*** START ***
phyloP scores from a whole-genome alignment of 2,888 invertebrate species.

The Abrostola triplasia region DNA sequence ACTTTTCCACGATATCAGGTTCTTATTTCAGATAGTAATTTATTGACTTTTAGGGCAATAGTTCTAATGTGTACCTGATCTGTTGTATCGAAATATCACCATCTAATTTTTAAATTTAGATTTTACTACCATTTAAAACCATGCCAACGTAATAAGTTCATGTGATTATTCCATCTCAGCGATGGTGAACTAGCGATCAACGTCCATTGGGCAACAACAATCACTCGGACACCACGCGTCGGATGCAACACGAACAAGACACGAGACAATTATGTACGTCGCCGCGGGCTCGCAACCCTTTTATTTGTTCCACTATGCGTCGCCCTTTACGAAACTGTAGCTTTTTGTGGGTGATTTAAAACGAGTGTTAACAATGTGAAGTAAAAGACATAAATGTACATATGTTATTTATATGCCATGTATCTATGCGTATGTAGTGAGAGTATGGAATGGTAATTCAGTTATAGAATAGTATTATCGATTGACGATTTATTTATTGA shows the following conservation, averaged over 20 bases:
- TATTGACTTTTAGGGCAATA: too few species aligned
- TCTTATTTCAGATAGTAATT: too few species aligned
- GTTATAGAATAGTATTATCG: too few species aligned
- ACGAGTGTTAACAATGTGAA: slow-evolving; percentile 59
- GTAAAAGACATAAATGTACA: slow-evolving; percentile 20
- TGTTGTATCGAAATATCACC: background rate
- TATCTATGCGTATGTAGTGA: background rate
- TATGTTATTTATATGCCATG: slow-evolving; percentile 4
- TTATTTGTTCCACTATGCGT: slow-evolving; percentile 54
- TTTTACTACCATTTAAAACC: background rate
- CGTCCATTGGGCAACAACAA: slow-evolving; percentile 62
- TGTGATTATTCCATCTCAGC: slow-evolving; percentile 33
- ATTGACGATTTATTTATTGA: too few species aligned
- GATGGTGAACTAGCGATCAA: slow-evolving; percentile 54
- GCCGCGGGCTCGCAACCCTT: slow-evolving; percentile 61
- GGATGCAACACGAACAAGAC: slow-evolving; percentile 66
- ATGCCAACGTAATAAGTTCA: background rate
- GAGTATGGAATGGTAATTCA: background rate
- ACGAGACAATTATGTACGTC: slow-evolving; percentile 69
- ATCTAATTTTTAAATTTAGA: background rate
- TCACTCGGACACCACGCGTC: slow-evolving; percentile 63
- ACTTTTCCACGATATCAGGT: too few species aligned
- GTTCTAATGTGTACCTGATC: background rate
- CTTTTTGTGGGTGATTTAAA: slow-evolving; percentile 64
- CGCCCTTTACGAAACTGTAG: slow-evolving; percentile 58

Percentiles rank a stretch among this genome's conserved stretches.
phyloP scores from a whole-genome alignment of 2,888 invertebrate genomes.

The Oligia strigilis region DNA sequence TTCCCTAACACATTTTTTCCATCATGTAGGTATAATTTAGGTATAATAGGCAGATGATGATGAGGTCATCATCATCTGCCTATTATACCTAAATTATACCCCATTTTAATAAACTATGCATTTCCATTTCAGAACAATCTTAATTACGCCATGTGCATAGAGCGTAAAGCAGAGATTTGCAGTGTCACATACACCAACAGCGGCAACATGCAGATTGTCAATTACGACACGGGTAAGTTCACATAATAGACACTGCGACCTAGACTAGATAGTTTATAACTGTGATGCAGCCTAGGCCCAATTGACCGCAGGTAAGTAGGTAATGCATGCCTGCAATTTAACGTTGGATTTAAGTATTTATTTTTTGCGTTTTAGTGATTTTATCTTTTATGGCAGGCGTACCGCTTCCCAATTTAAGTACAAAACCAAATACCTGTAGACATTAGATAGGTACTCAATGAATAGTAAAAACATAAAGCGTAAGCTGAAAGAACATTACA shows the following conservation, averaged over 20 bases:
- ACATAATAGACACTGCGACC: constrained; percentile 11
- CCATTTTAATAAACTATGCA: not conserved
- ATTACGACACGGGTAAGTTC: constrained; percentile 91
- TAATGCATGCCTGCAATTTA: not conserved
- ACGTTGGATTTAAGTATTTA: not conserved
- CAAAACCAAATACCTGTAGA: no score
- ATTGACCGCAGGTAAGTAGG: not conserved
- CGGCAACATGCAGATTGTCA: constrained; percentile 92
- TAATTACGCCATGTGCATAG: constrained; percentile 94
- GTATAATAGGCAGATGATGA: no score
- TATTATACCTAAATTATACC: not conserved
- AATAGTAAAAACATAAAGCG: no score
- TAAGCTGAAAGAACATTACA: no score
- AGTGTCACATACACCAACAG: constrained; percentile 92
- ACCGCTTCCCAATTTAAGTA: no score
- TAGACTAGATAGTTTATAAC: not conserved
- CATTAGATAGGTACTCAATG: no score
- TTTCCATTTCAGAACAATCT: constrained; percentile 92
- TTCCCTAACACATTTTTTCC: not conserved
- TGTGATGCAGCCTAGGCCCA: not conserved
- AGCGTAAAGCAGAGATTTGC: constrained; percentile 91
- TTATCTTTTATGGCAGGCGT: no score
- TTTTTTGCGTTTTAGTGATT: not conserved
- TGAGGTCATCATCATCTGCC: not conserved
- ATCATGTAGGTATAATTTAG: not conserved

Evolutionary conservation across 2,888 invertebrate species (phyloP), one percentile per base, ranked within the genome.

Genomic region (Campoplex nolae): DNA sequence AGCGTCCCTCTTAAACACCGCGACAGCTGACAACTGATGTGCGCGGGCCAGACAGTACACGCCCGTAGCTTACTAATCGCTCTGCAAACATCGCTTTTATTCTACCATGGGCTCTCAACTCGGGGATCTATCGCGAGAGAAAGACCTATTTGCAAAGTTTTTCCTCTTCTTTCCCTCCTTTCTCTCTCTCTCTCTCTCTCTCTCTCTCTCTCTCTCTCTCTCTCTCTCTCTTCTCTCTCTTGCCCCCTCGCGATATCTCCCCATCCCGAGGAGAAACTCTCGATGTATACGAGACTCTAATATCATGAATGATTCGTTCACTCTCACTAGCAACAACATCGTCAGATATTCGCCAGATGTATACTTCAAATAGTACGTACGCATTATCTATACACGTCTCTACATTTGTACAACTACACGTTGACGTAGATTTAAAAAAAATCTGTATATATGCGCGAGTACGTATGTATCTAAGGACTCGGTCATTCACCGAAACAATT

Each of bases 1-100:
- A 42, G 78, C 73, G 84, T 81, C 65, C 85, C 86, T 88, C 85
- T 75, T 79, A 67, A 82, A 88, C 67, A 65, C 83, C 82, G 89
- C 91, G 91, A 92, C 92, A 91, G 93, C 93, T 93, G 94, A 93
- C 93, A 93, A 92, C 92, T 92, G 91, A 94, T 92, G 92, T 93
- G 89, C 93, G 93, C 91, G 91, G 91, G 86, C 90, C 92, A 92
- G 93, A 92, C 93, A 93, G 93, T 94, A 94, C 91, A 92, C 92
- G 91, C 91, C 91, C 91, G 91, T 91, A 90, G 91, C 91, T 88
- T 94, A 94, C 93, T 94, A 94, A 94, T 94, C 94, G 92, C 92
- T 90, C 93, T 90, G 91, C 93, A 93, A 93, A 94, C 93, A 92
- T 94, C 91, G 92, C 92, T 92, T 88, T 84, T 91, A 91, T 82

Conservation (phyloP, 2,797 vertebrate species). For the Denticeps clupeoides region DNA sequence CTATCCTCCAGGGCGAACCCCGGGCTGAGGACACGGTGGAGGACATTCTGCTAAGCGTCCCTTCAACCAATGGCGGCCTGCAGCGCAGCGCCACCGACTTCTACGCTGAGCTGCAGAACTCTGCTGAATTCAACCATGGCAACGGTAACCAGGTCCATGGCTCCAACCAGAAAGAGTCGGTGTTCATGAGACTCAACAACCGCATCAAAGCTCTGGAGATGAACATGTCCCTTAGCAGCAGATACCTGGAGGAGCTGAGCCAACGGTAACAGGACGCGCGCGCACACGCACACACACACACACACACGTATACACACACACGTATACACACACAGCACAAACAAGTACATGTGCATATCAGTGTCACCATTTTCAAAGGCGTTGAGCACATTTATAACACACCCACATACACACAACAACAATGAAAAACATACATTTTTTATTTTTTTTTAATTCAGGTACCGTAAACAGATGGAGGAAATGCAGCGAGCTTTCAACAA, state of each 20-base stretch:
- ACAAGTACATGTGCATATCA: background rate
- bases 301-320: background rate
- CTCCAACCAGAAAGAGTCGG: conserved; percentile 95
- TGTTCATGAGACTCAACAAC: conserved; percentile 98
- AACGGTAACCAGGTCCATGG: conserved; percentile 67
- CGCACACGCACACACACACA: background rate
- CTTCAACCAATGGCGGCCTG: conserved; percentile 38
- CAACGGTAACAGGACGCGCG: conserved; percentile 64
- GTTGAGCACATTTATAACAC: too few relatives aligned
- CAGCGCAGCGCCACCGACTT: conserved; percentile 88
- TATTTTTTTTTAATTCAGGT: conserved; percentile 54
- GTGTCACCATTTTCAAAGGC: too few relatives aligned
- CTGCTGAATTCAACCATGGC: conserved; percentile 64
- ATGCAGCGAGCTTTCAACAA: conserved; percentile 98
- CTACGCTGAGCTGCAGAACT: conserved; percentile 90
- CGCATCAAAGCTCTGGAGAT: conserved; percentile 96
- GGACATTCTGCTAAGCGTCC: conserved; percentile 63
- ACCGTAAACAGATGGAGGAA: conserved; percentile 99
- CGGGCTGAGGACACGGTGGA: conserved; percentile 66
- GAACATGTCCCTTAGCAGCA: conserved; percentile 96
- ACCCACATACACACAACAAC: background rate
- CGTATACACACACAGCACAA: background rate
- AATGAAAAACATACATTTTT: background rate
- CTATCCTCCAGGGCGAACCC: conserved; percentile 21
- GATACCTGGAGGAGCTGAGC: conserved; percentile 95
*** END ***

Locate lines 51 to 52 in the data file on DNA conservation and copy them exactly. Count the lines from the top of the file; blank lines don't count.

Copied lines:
- AGCGTAAAGCAGAGATTTGC: constrained; percentile 91
- TTATCTTTTATGGCAGGCGT: no score